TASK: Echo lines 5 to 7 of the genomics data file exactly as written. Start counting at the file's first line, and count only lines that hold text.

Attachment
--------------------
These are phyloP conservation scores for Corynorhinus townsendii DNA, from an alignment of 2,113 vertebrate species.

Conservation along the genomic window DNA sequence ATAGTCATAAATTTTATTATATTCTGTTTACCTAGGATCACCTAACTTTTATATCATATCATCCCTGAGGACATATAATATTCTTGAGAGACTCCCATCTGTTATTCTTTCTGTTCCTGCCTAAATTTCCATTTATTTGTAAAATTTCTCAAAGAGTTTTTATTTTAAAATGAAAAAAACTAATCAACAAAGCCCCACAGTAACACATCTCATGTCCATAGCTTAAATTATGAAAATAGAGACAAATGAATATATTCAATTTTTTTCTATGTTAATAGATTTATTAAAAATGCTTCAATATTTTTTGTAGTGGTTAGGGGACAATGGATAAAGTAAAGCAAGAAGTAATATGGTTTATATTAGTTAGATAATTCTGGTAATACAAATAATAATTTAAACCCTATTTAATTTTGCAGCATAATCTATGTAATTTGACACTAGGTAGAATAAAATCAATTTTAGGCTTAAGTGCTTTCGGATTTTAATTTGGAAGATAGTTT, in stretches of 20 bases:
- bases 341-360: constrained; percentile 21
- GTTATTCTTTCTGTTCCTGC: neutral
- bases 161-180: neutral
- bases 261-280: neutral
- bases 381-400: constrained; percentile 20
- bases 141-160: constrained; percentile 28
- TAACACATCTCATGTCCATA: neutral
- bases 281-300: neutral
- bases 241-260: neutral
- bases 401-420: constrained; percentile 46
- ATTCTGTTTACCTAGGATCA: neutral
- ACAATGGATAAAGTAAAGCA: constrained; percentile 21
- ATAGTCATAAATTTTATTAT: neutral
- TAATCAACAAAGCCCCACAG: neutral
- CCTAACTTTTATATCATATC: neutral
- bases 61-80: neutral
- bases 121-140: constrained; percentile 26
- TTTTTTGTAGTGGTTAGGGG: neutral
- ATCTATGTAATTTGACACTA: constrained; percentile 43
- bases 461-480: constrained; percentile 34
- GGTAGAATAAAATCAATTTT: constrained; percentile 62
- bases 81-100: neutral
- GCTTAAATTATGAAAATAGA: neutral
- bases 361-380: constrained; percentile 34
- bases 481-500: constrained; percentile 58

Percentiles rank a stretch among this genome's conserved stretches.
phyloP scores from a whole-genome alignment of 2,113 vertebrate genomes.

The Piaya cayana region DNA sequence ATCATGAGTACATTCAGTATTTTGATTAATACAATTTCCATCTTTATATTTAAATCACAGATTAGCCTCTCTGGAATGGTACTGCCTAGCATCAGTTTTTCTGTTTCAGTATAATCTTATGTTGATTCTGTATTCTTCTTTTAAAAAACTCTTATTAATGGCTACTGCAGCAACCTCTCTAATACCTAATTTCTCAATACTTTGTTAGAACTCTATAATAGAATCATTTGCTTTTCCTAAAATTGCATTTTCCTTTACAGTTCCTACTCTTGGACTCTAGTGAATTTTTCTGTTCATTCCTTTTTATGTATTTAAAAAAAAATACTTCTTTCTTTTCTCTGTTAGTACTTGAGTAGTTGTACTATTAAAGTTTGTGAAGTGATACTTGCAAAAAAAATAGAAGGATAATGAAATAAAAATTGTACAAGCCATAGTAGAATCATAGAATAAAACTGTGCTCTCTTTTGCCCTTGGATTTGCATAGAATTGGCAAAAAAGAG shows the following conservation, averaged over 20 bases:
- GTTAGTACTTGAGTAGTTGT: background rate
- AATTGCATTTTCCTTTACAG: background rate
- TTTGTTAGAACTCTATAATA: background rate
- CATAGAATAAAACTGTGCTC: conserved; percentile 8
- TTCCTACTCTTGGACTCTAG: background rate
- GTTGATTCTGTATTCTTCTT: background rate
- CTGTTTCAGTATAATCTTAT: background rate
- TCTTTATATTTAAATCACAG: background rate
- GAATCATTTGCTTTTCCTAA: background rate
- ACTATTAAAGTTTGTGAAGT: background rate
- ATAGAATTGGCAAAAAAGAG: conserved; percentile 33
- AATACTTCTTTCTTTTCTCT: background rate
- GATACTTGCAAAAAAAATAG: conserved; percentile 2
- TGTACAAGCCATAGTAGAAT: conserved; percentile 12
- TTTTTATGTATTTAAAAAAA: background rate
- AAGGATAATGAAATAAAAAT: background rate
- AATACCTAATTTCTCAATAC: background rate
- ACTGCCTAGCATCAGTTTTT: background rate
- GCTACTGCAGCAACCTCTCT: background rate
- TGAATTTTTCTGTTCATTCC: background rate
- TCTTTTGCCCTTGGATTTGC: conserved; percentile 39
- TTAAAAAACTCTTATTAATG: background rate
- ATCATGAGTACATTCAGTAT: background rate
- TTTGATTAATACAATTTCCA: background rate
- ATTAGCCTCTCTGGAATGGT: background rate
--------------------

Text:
- bases 161-180: neutral
- bases 261-280: neutral
- bases 381-400: constrained; percentile 20